When fine crystalline powders are irradiated with a sharply collimated

monochromatic beam of x-rays, the reinforced diffracted rays come out

as sides of hollow cones with the various sized cones having a common

vortex a t the point where the undiffracted collimated beam hits the

sample. The angles, a t which the sides of the various cones of reinforced

diffracted x-rays come out from the sample, depend on the wave length

of the x-rays and the interplanar distances of highly reflective denser

planes of ions in the crystal. The edges of t,he bases of the cones of the

diffracted x-rays will form concentric rings. The position of these concentric rings can be recorded on a photographic film or by means of a

Geiger-Muller counter. The undiffracted x-ray beam will strike the

common center of the concentric bases of the various diffraction cones.

By knowing the distance of the recording device from the sample and

the distance of the sides of cone-bases of the various diffraction cones

from the undiffracted x-ray beam, the various angles between the common center of the cones and the sides of the cones can be calculated.

This angle is twice the diffraction angle 8. The edges of the base of each

diffraction cone form the lines on a common powder diffraction x-ray

pattern, when a strip of photographic film is used across the bases of the

cones to record the diffraction effects. Each line is characteristic of a

single value for the distance between the members of a series of parallel

ionic planes in a crystal lattice. The value for this distance d can be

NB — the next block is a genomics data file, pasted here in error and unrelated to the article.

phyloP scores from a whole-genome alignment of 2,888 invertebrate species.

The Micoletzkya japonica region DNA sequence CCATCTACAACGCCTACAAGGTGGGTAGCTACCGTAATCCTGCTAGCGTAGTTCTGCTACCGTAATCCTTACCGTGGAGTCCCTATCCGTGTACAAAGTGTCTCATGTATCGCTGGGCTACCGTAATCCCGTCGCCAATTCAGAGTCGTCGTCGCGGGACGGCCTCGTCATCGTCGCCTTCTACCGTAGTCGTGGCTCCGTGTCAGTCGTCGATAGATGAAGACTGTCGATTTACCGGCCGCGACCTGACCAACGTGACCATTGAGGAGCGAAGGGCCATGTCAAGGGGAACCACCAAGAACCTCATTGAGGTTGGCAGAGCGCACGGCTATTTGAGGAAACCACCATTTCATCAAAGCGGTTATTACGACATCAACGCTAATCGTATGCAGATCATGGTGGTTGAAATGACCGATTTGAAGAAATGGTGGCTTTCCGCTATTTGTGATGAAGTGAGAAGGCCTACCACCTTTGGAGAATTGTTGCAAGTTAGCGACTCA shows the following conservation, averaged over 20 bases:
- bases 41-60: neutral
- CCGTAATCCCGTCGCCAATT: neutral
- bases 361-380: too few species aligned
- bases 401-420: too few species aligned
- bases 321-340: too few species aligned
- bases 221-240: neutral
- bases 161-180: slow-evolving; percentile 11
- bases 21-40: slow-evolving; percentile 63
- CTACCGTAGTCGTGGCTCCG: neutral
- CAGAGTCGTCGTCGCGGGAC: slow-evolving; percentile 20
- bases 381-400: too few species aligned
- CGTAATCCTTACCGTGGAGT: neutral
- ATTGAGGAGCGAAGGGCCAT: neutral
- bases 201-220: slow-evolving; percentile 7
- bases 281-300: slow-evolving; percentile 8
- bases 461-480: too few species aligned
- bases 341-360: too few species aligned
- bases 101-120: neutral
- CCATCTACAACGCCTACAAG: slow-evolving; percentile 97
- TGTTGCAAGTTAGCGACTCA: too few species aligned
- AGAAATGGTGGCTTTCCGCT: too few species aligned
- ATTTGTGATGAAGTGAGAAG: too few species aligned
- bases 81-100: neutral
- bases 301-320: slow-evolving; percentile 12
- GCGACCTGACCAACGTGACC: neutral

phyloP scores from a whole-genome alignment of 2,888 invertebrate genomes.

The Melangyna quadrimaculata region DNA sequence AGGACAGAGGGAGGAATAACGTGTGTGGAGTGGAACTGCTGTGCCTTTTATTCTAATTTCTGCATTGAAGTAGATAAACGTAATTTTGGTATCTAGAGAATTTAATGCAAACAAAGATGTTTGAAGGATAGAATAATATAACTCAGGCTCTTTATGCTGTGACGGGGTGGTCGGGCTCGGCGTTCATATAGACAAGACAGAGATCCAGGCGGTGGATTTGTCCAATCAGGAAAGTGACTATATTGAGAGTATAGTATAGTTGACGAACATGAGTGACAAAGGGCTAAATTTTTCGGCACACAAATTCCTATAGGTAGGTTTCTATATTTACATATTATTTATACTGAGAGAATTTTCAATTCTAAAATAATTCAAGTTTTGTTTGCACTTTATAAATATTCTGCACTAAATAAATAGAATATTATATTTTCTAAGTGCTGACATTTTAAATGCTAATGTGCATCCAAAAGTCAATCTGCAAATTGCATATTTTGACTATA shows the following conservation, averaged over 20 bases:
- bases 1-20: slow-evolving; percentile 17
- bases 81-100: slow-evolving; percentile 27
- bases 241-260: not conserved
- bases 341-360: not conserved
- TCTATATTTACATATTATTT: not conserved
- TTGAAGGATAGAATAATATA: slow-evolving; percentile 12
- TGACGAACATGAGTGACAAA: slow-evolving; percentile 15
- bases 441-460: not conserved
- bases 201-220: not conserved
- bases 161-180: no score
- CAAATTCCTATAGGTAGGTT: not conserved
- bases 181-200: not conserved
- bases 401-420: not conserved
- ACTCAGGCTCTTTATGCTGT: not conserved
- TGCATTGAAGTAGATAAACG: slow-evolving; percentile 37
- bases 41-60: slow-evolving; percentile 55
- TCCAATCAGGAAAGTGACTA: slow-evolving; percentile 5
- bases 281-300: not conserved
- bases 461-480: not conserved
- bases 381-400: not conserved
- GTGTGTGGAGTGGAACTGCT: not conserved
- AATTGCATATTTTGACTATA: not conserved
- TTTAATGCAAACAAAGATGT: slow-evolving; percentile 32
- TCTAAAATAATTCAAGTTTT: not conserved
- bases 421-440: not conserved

nh

calculated from tlie Bragg cquation: d = 2 sin 8

I n this expression .n represents the order of reflection. It is always a small

whole number, and it can be determined after all calculations are made

by using 1 for its value. Lambda is the characteristic wave length of

the most intense x-rays generated by the x-ray tube. This wave length

is characteristic of the target in the x-ray tube. The characteristic wavc

length from a copper target is 1.54A and from iron i t is 1.93A; these

being the most common wave lengths used in x-ray diffraction studies

of clay minerals. The d values for montmorillonite, illite, and kaolinite



THE CLAY MINERALS I N SOILS



177



are given by the American Society of Testing Materials, Philadeplphia,

Pennsylvania, August, 1945.

Under carefully controlled conditions with proper standardization

the intensity of x-ray diffracted radiation can be used to estimate the

amount of the various clay minerals in clay samples. Detailed procedures for such estimations are given by Favejee (1939a, 1939b), Hellman and Jackson (1944), Aldricli et al. (1944), White and Jackson

(1946), and MacEwan (1944, 1946).

The x-ray spectrometer recently developed by the North American

Philips Company, New York, has attracted much attention among clay

mineralogists. This instrument permits the measuring of diffraction

angles and intensity of diffracted x-radiation by means of a Geigerf i l l e r tube. The intensity of the diffracted lines can be determined by

manual counting or intensities can be recorded automatically on a Brown

recorder. Further details on this procedure are given by Jeffries and

Anthony (1948).

Like all other methods for the identification and estimation of the

clay minerals in soil clays, the x-ray diffraction methods have certain

limitations. The characteristic diffraction lines for the clay minerals arise

from the basal spacings along the c axes of the minerals. Diffraction

patterns of the clay minerals in samples of soil clays often show diffuse,

weak, or no basal diffraction lines which arise from spacings along the

c axes of the crystals. These spacings for the montmorillonitic, illitic,

and kaolinitic minerals are 13&, 10, and 7.2A., respectively. On the

other hand, the diffraction lines arising’ from the prismatic spacings in

these clay mineral crystals coincide. These latter lines from soil clay

mixtures are usually well defined. This can result from a mixture of